The Tale of a Niggun

  • Review
By – January 6, 2021

In a ghet­to, on the evening before Purim, in a non­de­script place (“some­where in the East,” we’re told, because this night­mare could have occurred in any num­ber of places), a rab­bi faces a har­row­ing choice. The ene­my,” also unnamed, but with lit­tle doubt of its iden­ti­ty, will hang ten Jews on Purim to avenge the death of Haman’s sons. Which ten is up to the rab­bi and, if he doesn’t choose, the whole com­mu­ni­ty dies.

Through­out the night the rab­bi search­es for guid­ance. He turns to his book­shelf and from book to book, from cen­tu­ry to cen­tu­ry, from guide to guide,” he con­sults the spir­its of the rab­bis who came before him.

In the sages’ respons­es we see endur­ing Jew­ish themes. The Ram­bam advis­es a unit­ed front, No com­mu­ni­ty … may sac­ri­fice one of its mem­bers; rather per­ish togeth­er than hand over to the ene­my … one of its chil­dren.” The Besht tries joy in the face of despair as if, through the pow­er of song — nig­gun — good­ness will pre­vail. Rab­bi Eliyahu does a lit­tle lan­guage analy­sis: The ene­my demands ten names, right?” So, he writes his own name ten times. None of these sug­ges­tions sat­is­fies the rab­bi. In the end only the nig­gun survives.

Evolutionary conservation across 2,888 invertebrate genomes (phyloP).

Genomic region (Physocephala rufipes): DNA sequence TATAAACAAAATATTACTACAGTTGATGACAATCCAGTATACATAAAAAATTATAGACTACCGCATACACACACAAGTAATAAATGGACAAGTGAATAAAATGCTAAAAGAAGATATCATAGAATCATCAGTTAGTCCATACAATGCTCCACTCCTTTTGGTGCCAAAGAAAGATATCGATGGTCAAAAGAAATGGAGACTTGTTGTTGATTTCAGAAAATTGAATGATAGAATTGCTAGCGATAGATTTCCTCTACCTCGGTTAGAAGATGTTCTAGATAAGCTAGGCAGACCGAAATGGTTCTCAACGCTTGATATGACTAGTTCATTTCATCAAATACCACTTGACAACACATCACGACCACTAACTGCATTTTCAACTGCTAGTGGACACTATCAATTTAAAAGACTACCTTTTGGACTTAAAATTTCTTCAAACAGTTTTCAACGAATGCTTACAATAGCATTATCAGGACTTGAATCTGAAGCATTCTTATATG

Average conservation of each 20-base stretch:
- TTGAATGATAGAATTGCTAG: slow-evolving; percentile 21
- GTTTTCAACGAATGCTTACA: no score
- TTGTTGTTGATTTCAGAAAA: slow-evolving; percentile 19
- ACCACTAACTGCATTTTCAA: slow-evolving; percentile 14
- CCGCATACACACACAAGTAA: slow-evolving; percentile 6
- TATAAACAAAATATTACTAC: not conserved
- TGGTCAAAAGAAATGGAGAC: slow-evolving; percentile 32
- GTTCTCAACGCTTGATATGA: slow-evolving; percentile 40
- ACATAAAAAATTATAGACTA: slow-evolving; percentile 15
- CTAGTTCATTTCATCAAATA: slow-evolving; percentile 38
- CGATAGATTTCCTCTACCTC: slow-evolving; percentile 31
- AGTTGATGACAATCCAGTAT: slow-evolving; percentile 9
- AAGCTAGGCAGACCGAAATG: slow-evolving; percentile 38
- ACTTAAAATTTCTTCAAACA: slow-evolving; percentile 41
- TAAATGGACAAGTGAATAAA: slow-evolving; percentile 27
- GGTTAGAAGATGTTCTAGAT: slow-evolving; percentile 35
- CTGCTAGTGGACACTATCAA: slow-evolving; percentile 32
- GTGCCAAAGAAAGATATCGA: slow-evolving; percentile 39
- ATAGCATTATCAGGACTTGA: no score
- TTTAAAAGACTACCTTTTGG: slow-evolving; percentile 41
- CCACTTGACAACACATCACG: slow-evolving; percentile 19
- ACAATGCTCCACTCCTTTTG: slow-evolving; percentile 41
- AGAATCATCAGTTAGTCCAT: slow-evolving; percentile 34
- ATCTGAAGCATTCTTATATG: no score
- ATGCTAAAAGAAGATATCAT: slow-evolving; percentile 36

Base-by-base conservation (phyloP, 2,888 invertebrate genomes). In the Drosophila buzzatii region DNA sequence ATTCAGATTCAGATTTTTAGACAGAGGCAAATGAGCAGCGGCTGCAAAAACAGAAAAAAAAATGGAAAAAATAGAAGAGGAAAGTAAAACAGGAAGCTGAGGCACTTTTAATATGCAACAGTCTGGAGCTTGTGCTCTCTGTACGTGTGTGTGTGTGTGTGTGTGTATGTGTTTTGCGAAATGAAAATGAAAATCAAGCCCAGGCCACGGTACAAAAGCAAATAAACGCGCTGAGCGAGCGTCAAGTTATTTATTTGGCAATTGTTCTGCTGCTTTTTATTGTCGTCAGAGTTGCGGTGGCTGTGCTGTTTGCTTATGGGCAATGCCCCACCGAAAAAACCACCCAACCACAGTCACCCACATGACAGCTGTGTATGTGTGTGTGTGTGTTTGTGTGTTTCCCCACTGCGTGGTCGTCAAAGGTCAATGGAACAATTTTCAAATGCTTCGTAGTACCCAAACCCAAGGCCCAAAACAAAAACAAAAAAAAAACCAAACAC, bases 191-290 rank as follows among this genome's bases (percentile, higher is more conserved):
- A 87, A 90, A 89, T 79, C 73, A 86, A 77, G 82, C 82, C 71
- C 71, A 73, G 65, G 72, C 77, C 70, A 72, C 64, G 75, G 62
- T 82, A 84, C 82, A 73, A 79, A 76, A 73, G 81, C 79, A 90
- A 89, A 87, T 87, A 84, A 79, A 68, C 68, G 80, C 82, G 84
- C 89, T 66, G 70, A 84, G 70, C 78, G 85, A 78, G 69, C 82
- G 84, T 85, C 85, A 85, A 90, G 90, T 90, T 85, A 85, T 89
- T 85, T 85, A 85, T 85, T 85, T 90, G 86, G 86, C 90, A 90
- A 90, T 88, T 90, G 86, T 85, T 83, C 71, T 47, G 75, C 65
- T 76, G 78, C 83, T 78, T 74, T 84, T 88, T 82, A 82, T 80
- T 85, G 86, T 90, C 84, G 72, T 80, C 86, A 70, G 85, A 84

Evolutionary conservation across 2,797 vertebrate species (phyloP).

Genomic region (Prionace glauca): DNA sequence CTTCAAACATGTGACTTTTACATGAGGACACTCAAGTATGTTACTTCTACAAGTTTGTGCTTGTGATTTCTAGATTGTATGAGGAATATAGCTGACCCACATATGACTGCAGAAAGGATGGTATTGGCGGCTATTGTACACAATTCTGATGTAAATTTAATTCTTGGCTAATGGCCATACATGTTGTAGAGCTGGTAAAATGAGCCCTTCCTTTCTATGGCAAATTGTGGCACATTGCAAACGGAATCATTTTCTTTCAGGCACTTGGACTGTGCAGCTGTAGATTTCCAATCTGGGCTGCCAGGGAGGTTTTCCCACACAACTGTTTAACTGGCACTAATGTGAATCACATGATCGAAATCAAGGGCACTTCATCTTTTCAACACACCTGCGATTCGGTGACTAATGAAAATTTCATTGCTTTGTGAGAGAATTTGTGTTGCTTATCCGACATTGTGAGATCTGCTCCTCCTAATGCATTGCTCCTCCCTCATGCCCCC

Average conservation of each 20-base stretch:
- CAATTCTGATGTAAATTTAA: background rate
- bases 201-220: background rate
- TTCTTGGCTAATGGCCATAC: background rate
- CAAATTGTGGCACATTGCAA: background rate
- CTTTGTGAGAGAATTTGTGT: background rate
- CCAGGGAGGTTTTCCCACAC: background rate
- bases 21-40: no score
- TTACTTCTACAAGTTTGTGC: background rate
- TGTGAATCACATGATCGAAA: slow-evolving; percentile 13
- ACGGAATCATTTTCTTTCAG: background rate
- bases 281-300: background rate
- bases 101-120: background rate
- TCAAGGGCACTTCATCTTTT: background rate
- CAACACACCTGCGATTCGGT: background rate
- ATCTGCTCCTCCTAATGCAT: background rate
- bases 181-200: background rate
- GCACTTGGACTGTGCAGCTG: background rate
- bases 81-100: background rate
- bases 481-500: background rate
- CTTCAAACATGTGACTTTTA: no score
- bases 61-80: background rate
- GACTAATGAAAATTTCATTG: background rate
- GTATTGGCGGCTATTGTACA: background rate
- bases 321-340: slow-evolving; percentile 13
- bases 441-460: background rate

The text was first pub­lished in 1978 in a col­lec­tion of essays that has long since gone out of print. It was a book­seller and for­mer stu­dent of Elie Wiesel’s who found the essay and brought it to the publisher’s attention.

Elisha Wiesel, Elie Wiesel’s son, writes in the Intro­duc­tion to the book that the tale is based on events that occurred in Pol­ish ghet­tos dur­ing the war. Elisha finds him­self won­der­ing where, in his father’s sto­ry, are the resis­tance fight­ers? Where are the hero­ics? My father…fought by infus­ing his sto­ries with hope…my father fought for mem­o­ry,” he concludes.

The tale itself is a trib­ute to mem­o­ry: that of the sages and their endur­ing wis­dom, that of com­mu­ni­ties of Jews who per­ished. It unfolds as a mem­o­ry in the mak­ing, end­ing with a col­lec­tive song that sur­vives in perpetuity.

The sto­ry is writ­ten as a short nar­ra­tive poem with dev­as­tat­ing impact. It is beau­ti­ful­ly illus­trat­ed and accom­pa­nied by a help­ful glos­sary con­tex­tu­al­iz­ing ref­er­ences to his­toric rab­bis, cities, and con­cepts, includ­ing that of nig­gun, a mys­ti­cal song, which one rab­bi called the pen of the soul.”

Discussion Questions